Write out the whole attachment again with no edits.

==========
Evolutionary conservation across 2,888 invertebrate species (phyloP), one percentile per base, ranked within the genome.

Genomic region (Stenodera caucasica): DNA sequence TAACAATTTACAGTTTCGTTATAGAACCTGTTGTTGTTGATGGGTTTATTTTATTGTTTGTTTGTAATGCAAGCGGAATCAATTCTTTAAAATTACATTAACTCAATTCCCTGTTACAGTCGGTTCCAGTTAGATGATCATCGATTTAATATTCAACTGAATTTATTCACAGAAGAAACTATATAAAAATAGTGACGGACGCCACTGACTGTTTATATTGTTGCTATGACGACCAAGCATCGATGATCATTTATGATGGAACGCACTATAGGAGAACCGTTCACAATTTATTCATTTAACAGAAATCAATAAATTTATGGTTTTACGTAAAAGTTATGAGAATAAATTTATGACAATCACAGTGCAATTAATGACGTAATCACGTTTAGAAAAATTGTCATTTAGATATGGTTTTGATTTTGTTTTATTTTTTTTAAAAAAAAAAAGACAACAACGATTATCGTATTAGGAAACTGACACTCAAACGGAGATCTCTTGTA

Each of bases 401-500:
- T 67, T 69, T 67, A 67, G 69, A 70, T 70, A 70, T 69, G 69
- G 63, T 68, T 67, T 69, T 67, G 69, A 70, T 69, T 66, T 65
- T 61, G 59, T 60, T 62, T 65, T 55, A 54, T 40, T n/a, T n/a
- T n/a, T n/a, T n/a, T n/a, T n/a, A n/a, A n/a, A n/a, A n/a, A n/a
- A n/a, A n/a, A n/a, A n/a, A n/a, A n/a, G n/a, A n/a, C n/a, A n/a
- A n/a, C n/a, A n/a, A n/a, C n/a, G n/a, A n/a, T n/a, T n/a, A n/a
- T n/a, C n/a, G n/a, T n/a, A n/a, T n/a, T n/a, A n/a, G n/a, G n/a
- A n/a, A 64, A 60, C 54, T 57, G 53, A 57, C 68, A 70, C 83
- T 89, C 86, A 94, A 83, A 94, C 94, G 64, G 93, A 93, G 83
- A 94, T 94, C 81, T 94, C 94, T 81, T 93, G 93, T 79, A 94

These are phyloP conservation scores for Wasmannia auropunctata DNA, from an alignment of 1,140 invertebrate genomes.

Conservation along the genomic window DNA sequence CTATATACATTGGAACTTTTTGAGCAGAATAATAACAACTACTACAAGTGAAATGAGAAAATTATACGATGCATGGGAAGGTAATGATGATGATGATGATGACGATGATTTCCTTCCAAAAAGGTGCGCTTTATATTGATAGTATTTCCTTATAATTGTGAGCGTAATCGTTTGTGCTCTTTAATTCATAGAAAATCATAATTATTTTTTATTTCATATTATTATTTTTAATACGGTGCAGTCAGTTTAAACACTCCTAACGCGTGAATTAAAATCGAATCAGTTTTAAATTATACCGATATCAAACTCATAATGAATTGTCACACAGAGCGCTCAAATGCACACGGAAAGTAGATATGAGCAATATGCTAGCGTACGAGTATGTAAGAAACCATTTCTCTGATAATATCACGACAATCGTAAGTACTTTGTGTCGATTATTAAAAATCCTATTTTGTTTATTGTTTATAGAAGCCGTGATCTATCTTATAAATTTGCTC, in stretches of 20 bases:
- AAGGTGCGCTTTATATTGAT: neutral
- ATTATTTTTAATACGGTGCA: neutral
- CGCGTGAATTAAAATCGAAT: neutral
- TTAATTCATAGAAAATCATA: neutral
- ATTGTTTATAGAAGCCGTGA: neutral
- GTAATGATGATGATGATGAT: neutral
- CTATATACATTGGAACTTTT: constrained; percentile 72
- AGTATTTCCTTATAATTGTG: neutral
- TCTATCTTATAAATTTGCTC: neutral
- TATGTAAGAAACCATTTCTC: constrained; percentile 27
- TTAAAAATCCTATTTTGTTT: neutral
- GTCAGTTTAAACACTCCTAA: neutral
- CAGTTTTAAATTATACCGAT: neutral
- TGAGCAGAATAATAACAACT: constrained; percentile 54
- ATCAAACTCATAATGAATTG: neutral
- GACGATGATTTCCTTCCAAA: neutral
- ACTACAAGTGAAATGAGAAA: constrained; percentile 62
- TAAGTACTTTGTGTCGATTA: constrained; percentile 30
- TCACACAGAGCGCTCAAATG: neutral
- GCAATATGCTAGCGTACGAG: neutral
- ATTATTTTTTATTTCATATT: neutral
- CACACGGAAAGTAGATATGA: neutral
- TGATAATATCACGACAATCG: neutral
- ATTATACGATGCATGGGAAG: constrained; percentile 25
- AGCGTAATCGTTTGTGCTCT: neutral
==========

Evolutionary conservation across 2,888 invertebrate species (phyloP), one percentile per base, ranked within the genome.

Genomic region (Stenodera caucasica): DNA sequence TAACAATTTACAGTTTCGTTATAGAACCTGTTGTTGTTGATGGGTTTATTTTATTGTTTGTTTGTAATGCAAGCGGAATCAATTCTTTAAAATTACATTAACTCAATTCCCTGTTACAGTCGGTTCCAGTTAGATGATCATCGATTTAATATTCAACTGAATTTATTCACAGAAGAAACTATATAAAAATAGTGACGGACGCCACTGACTGTTTATATTGTTGCTATGACGACCAAGCATCGATGATCATTTATGATGGAACGCACTATAGGAGAACCGTTCACAATTTATTCATTTAACAGAAATCAATAAATTTATGGTTTTACGTAAAAGTTATGAGAATAAATTTATGACAATCACAGTGCAATTAATGACGTAATCACGTTTAGAAAAATTGTCATTTAGATATGGTTTTGATTTTGTTTTATTTTTTTTAAAAAAAAAAAGACAACAACGATTATCGTATTAGGAAACTGACACTCAAACGGAGATCTCTTGTA

Each of bases 401-500:
- T 67, T 69, T 67, A 67, G 69, A 70, T 70, A 70, T 69, G 69
- G 63, T 68, T 67, T 69, T 67, G 69, A 70, T 69, T 66, T 65
- T 61, G 59, T 60, T 62, T 65, T 55, A 54, T 40, T n/a, T n/a
- T n/a, T n/a, T n/a, T n/a, T n/a, A n/a, A n/a, A n/a, A n/a, A n/a
- A n/a, A n/a, A n/a, A n/a, A n/a, A n/a, G n/a, A n/a, C n/a, A n/a
- A n/a, C n/a, A n/a, A n/a, C n/a, G n/a, A n/a, T n/a, T n/a, A n/a
- T n/a, C n/a, G n/a, T n/a, A n/a, T n/a, T n/a, A n/a, G n/a, G n/a
- A n/a, A 64, A 60, C 54, T 57, G 53, A 57, C 68, A 70, C 83
- T 89, C 86, A 94, A 83, A 94, C 94, G 64, G 93, A 93, G 83
- A 94, T 94, C 81, T 94, C 94, T 81, T 93, G 93, T 79, A 94

These are phyloP conservation scores for Wasmannia auropunctata DNA, from an alignment of 1,140 invertebrate genomes.

Conservation along the genomic window DNA sequence CTATATACATTGGAACTTTTTGAGCAGAATAATAACAACTACTACAAGTGAAATGAGAAAATTATACGATGCATGGGAAGGTAATGATGATGATGATGATGACGATGATTTCCTTCCAAAAAGGTGCGCTTTATATTGATAGTATTTCCTTATAATTGTGAGCGTAATCGTTTGTGCTCTTTAATTCATAGAAAATCATAATTATTTTTTATTTCATATTATTATTTTTAATACGGTGCAGTCAGTTTAAACACTCCTAACGCGTGAATTAAAATCGAATCAGTTTTAAATTATACCGATATCAAACTCATAATGAATTGTCACACAGAGCGCTCAAATGCACACGGAAAGTAGATATGAGCAATATGCTAGCGTACGAGTATGTAAGAAACCATTTCTCTGATAATATCACGACAATCGTAAGTACTTTGTGTCGATTATTAAAAATCCTATTTTGTTTATTGTTTATAGAAGCCGTGATCTATCTTATAAATTTGCTC, in stretches of 20 bases:
- AAGGTGCGCTTTATATTGAT: neutral
- ATTATTTTTAATACGGTGCA: neutral
- CGCGTGAATTAAAATCGAAT: neutral
- TTAATTCATAGAAAATCATA: neutral
- ATTGTTTATAGAAGCCGTGA: neutral
- GTAATGATGATGATGATGAT: neutral
- CTATATACATTGGAACTTTT: constrained; percentile 72
- AGTATTTCCTTATAATTGTG: neutral
- TCTATCTTATAAATTTGCTC: neutral
- TATGTAAGAAACCATTTCTC: constrained; percentile 27
- TTAAAAATCCTATTTTGTTT: neutral
- GTCAGTTTAAACACTCCTAA: neutral
- CAGTTTTAAATTATACCGAT: neutral
- TGAGCAGAATAATAACAACT: constrained; percentile 54
- ATCAAACTCATAATGAATTG: neutral
- GACGATGATTTCCTTCCAAA: neutral
- ACTACAAGTGAAATGAGAAA: constrained; percentile 62
- TAAGTACTTTGTGTCGATTA: constrained; percentile 30
- TCACACAGAGCGCTCAAATG: neutral
- GCAATATGCTAGCGTACGAG: neutral
- ATTATTTTTTATTTCATATT: neutral
- CACACGGAAAGTAGATATGA: neutral
- TGATAATATCACGACAATCG: neutral
- ATTATACGATGCATGGGAAG: constrained; percentile 25
- AGCGTAATCGTTTGTGCTCT: neutral